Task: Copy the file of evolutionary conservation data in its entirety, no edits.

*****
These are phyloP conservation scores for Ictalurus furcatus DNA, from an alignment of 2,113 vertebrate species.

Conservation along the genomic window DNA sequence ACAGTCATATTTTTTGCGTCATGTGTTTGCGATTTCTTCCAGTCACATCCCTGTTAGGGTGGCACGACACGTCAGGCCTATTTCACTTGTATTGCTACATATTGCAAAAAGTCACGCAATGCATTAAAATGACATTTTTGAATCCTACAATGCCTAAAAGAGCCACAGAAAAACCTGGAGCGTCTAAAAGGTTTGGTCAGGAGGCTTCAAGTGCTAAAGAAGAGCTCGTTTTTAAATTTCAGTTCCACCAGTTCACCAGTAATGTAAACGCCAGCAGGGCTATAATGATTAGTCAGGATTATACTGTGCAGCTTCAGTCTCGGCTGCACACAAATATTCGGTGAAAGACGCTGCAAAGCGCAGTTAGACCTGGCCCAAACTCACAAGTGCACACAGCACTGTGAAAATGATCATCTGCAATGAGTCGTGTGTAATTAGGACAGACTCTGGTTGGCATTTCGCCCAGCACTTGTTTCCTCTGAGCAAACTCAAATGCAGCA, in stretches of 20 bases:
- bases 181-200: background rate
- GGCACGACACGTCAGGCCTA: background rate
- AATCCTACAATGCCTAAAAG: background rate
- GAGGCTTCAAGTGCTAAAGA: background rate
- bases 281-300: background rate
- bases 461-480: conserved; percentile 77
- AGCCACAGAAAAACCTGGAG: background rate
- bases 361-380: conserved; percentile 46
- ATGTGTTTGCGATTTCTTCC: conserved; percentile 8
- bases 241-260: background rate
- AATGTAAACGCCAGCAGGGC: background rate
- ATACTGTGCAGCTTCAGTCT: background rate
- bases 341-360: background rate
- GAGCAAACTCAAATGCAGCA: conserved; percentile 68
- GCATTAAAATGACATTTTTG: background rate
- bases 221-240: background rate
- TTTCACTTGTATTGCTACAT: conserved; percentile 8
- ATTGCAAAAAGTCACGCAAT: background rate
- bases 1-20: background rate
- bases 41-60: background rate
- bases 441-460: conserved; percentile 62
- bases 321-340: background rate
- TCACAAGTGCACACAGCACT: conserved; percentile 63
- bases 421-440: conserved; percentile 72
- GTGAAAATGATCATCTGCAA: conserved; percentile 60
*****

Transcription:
These are phyloP conservation scores for Ictalurus furcatus DNA, from an alignment of 2,113 vertebrate species.

Conservation along the genomic window DNA sequence ACAGTCATATTTTTTGCGTCATGTGTTTGCGATTTCTTCCAGTCACATCCCTGTTAGGGTGGCACGACACGTCAGGCCTATTTCACTTGTATTGCTACATATTGCAAAAAGTCACGCAATGCATTAAAATGACATTTTTGAATCCTACAATGCCTAAAAGAGCCACAGAAAAACCTGGAGCGTCTAAAAGGTTTGGTCAGGAGGCTTCAAGTGCTAAAGAAGAGCTCGTTTTTAAATTTCAGTTCCACCAGTTCACCAGTAATGTAAACGCCAGCAGGGCTATAATGATTAGTCAGGATTATACTGTGCAGCTTCAGTCTCGGCTGCACACAAATATTCGGTGAAAGACGCTGCAAAGCGCAGTTAGACCTGGCCCAAACTCACAAGTGCACACAGCACTGTGAAAATGATCATCTGCAATGAGTCGTGTGTAATTAGGACAGACTCTGGTTGGCATTTCGCCCAGCACTTGTTTCCTCTGAGCAAACTCAAATGCAGCA, in stretches of 20 bases:
- bases 181-200: background rate
- GGCACGACACGTCAGGCCTA: background rate
- AATCCTACAATGCCTAAAAG: background rate
- GAGGCTTCAAGTGCTAAAGA: background rate
- bases 281-300: background rate
- bases 461-480: conserved; percentile 77
- AGCCACAGAAAAACCTGGAG: background rate
- bases 361-380: conserved; percentile 46
- ATGTGTTTGCGATTTCTTCC: conserved; percentile 8
- bases 241-260: background rate
- AATGTAAACGCCAGCAGGGC: background rate
- ATACTGTGCAGCTTCAGTCT: background rate
- bases 341-360: background rate
- GAGCAAACTCAAATGCAGCA: conserved; percentile 68
- GCATTAAAATGACATTTTTG: background rate
- bases 221-240: background rate
- TTTCACTTGTATTGCTACAT: conserved; percentile 8
- ATTGCAAAAAGTCACGCAAT: background rate
- bases 1-20: background rate
- bases 41-60: background rate
- bases 441-460: conserved; percentile 62
- bases 321-340: background rate
- TCACAAGTGCACACAGCACT: conserved; percentile 63
- bases 421-440: conserved; percentile 72
- GTGAAAATGATCATCTGCAA: conserved; percentile 60